PWs have a key role in dispelling myths about HCV testing and treatment such as out-dated treatments, treatment access, and reinfection that may contribute to client’s initial reluctance to receiving testing and/or treatment. An important facet of the LHCF project is that the PWs are able to utilise their personal, lived experience to connect with clients to acknowledge and explore the myriad social factors that impact the client’s health motivations and choices and mitigate fear of stigma in health care settings. For example, and following the literature, the LHCF PWs assume that clients may be sceptical or wary of biomedical claims about DAA treatment and can draw on the sharing of lived-experience which is essential to overcoming barriers to diagnosis and linkage to care. PWs can have a key role in dispelling myths about HCV testing and treatment such as out-dated treatments, treatment access, and reinfection that may contribute to a client's initial reluctance to receiving testing and/or treatment.

Limitations: support for scale-up and sustainability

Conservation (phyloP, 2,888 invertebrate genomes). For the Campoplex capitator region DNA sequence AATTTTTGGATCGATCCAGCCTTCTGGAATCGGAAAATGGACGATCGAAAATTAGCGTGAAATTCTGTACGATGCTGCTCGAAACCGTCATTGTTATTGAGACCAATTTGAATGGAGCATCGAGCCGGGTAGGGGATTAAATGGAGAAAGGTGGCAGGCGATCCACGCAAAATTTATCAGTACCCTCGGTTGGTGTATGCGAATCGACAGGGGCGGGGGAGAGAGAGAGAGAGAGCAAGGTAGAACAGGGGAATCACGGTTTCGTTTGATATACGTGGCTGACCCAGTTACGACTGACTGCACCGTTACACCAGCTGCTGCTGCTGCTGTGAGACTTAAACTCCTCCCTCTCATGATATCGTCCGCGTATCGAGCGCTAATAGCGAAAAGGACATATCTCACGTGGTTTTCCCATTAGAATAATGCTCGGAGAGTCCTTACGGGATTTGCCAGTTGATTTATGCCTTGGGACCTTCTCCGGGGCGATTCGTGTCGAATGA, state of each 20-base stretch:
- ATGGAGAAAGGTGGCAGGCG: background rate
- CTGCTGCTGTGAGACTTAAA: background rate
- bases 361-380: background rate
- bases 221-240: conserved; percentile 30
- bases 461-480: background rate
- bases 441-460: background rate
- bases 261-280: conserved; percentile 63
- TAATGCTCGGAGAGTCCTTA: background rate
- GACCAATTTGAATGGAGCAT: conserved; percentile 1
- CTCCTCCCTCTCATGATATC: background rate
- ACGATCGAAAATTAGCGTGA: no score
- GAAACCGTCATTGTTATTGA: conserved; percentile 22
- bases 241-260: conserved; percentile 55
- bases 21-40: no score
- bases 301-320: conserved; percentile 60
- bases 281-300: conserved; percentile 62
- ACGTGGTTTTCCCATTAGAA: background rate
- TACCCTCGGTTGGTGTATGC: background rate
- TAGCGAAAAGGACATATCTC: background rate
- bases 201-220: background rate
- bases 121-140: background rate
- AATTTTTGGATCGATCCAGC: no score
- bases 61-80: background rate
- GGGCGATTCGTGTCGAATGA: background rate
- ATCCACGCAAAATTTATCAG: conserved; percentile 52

Funding of the LHCF project is through the organisational base grant provided to Hepatitis NSW by the State Government. The funding arrangement requires the delivery of a range of hepatitis information, resources, and services to support the achievement of state elimination targets. The demand for LHCF project is far greater than resourcing allows. The project is offered free to local health districts to enhance their capacity to engage marginalised people in HCV care and treatment and contribute to local HCV elimination efforts. The health district incurs costs for the time of the clinical nurse who accompanies the PW to outreach sites. The majority of LHCF project’s funding goes to pay the wages of staff and PWs, and while the cost of a PW’s time is dramatically less than a clinical nurse, it adds up with more than 25 PWs, some working weekly or fortnightly, across the state. Each health district is offered an equal amount of peer work annually without cost. The PW team has considerable state-wide capacity, though this may not always meet the demand from each district for peer work. On-site training is provided to the team and in providing effective support to PWs; however, on-site training delivered by project staff is expensive. The LHCF project continues to seek co-funding or an external funding arrangement in order to support health districts in reaching elimination targets.